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6 Keys to Meaningful Evaluation of New Financial Technologies

Patrick True
Nov 26, 2021

Global IT spending in the banking sector during 2021 is estimated to be nearly $300B. Banking and securities lead all industry sectors in terms of average IT spending as a percentage of revenue, at nearly 8%, according to a 2018 Deloitte study. And, that was before the pandemic drove institutions to accommodate remote servicing demands in 2020 and 2021. The events of the last 18 months have reinforced the need for banks and credit unions to evaluate their digital delivery channels and to invest in new financial technologies that will help them move forward.

These same trends caught the attention of the FDIC in a recently published work by Daniel Hoople, a financial economist from the Division of Insurance and Research. Hoople wrote, “This article provides compelling evidence that community banks with more technology investment before the pandemic were better able to serve their customers as a lender and deposit-taker amid the challenges of the pandemic.” He goes on to state that, “Given the rising use of digital banking channels before and during the pandemic, it appears likely that an effective approach to technology and technology investment will continue to be important for community banks in the future.” The same study determined that banks with a greater investment in technology reported larger increases in loan growth in 2020, as shown below.


Community Banks with Greater Technology Investment Reported a Larger Increase in Loan Growth in 2020

The nature of these investments cross into just about every area of the banking and credit union ecosystems, from cloud computing and storage to data analytics, artificial intelligence, and digital lending channels. The Financial Brand recently summarized expected changes in technology for the current year. In their survey, investments in cybersecurity led the way, followed by data privacy and cloud storage.


Change in technology spend expected for 2021 in retail banking

How Do You Begin to Evaluate New Financial Technology Investments? The Trust Factor

In the future, financial institutions will see increased demand on their management teams to evaluate new financial technology investments. The pace of change is increasing along with the pace of new financial technological development. But what does it take to develop, initiate, and fulfill a meaningful technology strategy within your institution?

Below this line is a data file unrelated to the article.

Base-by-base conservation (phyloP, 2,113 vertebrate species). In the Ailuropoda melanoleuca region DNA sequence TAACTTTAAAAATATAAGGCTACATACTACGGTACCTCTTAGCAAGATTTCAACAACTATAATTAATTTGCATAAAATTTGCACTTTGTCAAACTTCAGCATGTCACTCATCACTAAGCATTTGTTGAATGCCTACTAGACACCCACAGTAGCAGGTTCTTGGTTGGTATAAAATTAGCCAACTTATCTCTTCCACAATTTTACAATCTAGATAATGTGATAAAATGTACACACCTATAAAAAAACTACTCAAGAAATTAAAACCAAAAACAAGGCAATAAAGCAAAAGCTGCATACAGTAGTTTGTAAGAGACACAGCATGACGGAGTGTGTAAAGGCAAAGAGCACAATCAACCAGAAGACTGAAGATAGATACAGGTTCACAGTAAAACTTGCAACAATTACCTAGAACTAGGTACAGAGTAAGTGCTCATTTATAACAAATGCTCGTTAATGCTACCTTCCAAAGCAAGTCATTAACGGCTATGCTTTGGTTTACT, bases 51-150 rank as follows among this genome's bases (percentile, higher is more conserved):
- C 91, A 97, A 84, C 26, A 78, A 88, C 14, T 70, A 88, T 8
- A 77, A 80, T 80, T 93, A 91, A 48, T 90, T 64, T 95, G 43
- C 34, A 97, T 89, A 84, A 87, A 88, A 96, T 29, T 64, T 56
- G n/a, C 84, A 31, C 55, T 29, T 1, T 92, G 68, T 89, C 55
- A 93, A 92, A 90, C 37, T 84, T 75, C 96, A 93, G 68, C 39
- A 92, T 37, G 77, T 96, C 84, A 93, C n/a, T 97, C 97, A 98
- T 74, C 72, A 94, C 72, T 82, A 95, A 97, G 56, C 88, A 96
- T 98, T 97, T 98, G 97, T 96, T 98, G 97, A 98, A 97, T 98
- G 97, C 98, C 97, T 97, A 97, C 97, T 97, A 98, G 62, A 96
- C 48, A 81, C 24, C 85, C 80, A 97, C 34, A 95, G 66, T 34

You will find that trust is a huge factor in deciding which new technologies to deploy as well as trust in the goal, trust in understanding of the current processes, and trust in the abilities of all parties involved to make such an important, far-reaching decision.

It helps to keep in mind these six key requirements for evaluating projects and calculating ROI:

  1. A strong foundation (rooted in your core objectives) and the desire to achieve the best experiences for your employees and customers – Everything begins with the desire to optimize user experience. This is your beacon. If your team loses sight of this, the project will go off the rails.
  2. A solid understanding of your existing processes, workflows, and business model going into the analysis of new financial technologies – Much of the technology you will be evaluating is intended to enhance existing workflows rather than drive a new revenue stream. A keen understanding of your existing processes, therefore, is critical to the success of your strategy.
  3. Buy-in to the assumptions being made regarding the new investment by key members of your team – First and foremost, you must build trust in the members of your team. This trust is fostered by open and honest communication throughout the entire process.
  4. Reliable third-party partners – In most cases, your organization will be working with third parties to engineer and deploy the new technologies. This requires a high level of trust in the vendor relationships that you must leverage to develop, implement, and execute your new tech strategies.
  5. A determination to craft a flexible strategy that accommodates quickly changing conditions – We are living in a time when technology is changing rapidly. As a result, your strategies need to be fluid to accommodate new options that arise throughout the deployment process. This is especially true in cases where there are significant backlogs for new tech onboarding.
  6. Transparent leadership – Your C-level management team must nurture a transparent evaluation and implementation process. To be successful, all participants and stakeholders need to be working from a position of trust and understanding.

No matter what type of new financial technologies you are evaluating, these six keys will provide a solid foundation on which to build.


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